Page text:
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News Link • Gun Rights

Border guards seize exotic arsenal

• www.ottawacitizen.com

OTTAWA — Customs agents have charged a 42-year-old California man who they say tried to smuggle more than 100 weapons into the country, including a selection of vicious, cruel and unorthodox arms that would make Batman blush.

Or at the very least sue for copyright infringement.

Razor-sharp Batarang-type throwing knives shaped like the Caped Crusader’s blades were among the 116 weapons the Canadian Border Services Agency says it discovered in a shipment of the man’s furniture on May 11. He was moving to Ottawa to join his wife, said CBSA spokesman Chris Kealey.

Agents also seized a pair of brass-knuckle-like grips with three 12-inch curved blades that closely resemble the prosthetic blades of comic-book character Wolverine.

In a nod to the classics, there was also a cane with an ornate handle that separated into a short sword.

Kealey said he was intrigued by a belt buckle that concealed about three keen, square blades, suitable for throwing. They each had one dull edge, making them useful for hand-to-hand combat as well.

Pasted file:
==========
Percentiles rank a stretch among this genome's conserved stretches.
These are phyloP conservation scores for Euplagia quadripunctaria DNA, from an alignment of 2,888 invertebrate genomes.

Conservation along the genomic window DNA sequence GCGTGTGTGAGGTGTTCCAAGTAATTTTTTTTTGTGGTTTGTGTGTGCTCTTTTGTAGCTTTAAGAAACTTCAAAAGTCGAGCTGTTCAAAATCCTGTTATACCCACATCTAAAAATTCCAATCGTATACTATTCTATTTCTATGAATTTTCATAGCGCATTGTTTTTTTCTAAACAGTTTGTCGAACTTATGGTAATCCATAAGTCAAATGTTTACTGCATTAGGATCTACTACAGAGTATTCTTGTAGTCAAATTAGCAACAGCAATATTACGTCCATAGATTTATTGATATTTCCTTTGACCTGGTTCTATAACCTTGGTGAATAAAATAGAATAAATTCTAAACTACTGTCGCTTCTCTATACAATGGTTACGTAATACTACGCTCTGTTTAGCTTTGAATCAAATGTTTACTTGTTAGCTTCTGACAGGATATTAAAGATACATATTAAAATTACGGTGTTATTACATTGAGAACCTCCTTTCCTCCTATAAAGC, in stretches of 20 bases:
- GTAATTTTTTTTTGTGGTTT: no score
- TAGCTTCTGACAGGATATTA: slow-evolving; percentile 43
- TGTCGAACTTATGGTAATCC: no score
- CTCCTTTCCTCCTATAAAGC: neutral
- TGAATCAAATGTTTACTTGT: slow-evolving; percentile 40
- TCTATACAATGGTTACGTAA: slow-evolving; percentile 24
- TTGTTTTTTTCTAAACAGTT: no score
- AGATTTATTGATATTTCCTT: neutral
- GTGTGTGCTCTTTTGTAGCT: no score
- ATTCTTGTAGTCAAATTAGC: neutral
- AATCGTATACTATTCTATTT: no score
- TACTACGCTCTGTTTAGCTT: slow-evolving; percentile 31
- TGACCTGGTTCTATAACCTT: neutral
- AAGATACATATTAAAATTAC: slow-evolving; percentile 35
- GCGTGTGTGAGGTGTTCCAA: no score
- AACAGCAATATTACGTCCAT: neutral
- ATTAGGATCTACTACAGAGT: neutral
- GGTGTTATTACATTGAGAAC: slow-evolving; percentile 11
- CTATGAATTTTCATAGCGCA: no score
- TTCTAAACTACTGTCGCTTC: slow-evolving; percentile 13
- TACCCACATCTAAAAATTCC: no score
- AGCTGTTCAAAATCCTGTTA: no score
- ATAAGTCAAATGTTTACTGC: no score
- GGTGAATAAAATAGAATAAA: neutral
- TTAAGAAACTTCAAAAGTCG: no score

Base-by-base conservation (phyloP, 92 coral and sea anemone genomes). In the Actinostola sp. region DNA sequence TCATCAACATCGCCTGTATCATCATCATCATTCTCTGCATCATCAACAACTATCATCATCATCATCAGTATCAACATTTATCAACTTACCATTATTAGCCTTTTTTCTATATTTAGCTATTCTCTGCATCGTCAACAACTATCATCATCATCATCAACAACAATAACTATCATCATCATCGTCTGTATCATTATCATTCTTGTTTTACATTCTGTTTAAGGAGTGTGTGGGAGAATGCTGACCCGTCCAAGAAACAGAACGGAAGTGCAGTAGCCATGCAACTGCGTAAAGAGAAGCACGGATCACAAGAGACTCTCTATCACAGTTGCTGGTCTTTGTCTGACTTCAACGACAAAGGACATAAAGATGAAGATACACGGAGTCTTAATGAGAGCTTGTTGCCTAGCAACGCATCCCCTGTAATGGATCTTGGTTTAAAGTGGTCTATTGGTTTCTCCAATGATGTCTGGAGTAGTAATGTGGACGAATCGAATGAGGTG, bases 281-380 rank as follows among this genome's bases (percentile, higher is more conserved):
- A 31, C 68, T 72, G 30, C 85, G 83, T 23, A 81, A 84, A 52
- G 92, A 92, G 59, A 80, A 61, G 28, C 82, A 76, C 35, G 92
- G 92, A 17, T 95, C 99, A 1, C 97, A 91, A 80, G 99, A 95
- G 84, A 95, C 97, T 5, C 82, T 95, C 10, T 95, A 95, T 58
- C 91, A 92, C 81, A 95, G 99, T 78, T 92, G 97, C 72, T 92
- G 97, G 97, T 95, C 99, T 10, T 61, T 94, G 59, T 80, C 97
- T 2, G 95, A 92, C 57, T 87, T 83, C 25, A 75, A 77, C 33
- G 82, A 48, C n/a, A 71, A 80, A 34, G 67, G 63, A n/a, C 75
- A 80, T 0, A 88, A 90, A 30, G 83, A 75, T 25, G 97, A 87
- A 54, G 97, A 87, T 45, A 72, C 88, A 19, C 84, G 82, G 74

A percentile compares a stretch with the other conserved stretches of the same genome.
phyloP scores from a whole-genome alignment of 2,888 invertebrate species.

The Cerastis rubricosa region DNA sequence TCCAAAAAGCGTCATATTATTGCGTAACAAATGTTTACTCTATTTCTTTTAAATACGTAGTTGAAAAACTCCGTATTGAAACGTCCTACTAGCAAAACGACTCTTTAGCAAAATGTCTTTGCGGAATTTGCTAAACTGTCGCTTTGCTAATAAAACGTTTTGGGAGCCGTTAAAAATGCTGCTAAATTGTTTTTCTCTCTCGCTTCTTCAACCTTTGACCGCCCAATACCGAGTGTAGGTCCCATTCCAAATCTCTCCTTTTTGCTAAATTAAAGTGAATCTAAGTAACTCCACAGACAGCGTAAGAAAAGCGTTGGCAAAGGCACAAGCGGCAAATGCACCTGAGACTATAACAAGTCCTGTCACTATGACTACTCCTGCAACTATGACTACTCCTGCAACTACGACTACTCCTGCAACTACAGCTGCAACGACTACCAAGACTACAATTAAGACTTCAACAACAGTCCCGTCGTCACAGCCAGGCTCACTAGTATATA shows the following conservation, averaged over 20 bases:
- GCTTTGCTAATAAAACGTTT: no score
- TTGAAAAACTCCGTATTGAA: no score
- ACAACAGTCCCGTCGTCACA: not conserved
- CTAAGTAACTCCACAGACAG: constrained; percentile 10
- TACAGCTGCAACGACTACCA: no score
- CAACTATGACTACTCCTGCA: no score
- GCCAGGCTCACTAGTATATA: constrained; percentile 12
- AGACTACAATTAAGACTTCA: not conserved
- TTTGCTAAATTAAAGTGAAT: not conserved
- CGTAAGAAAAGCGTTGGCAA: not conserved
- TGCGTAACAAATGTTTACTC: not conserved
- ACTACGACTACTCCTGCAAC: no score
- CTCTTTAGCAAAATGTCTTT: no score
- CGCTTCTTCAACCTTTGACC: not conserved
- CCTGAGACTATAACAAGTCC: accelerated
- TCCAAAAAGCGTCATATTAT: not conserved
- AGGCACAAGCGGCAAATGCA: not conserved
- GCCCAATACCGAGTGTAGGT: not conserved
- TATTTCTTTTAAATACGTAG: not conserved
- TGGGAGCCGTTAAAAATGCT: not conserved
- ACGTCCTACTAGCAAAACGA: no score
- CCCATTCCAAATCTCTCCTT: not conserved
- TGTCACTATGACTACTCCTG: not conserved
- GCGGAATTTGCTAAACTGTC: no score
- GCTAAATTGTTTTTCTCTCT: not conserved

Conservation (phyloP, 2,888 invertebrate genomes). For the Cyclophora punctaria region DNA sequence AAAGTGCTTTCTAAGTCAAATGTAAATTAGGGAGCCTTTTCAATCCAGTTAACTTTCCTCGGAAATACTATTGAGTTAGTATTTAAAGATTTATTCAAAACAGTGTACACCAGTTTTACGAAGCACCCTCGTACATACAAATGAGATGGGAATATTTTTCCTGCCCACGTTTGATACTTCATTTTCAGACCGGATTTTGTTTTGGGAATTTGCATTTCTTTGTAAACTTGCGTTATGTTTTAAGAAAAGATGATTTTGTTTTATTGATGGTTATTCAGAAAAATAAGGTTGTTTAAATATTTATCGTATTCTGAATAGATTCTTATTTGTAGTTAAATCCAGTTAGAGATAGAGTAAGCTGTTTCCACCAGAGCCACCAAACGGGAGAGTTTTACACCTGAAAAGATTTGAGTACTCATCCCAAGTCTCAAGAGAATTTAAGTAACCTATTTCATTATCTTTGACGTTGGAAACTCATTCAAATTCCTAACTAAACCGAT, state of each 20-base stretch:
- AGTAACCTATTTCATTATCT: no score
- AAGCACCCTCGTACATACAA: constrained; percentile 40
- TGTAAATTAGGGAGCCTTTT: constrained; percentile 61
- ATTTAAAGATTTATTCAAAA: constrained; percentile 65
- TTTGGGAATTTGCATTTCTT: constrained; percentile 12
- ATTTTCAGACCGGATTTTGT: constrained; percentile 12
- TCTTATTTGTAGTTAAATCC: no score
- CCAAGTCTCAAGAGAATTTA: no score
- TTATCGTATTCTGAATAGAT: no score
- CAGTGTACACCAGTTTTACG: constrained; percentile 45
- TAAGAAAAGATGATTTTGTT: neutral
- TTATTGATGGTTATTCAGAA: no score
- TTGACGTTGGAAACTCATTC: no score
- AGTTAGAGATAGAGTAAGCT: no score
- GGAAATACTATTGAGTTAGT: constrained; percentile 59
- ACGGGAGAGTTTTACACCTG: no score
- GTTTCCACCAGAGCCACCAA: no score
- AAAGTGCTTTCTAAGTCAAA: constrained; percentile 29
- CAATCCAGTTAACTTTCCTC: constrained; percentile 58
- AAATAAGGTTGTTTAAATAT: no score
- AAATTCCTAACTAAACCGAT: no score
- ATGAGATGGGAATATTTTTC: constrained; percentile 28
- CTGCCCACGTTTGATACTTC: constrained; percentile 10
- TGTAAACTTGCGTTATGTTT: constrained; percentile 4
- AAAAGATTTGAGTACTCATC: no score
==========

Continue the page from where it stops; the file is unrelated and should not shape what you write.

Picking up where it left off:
And, perhaps in an ode to Spider-Man, there was a red spider necklace that harboured a vicious sting — a two-inch plunge-knife in the arachnid pendant.

Agents also found more conventional fare, such as assault rifles and handguns.

The OPP and the Ottawa police guns and gangs unit assisted CBSA in cataloguing and identifying the collection, Kealey said. The man is not believed to be affiliated with street gangs or arms dealing.

The suspect’s own declaration sealed his fate, Kealey said.

His furniture had arrived in Canada separately and was being held in bond at a warehouse pending CBSA inspection.

The man declared two pellet guns and a pistol that he kept “for display purposes,” Kealey said. CBSA regulations required the agents to inspect the pistol to ensure it couldn’t be fired.

Once inside the warehouse, agents found a box of Chinese throwing stars as well as dagger and plunge knives, which also should have been declared, Kealey said.

A sniffer dog trained to find gunpowder residue nosed out an empty gun box, leading agents to wonder where the gun was.

“Then they start to find the concealed stuff,” Kealey said.

Agents found weapons after separating wall units that had been glued together, and then wrapped. Weapons also emerged from a futon and a small antique clock. “He went to some lengths to conceal those weapons,” Kealey said.

The man has applied to stay in Canada, Kealey said.

Robert Frost is charged under the Customs Act with failing to report goods, making false statements and smuggling. He also faces two Criminal Code charges for importation of controlled or prohibited weapons.

Frost is to appear in court today.

 

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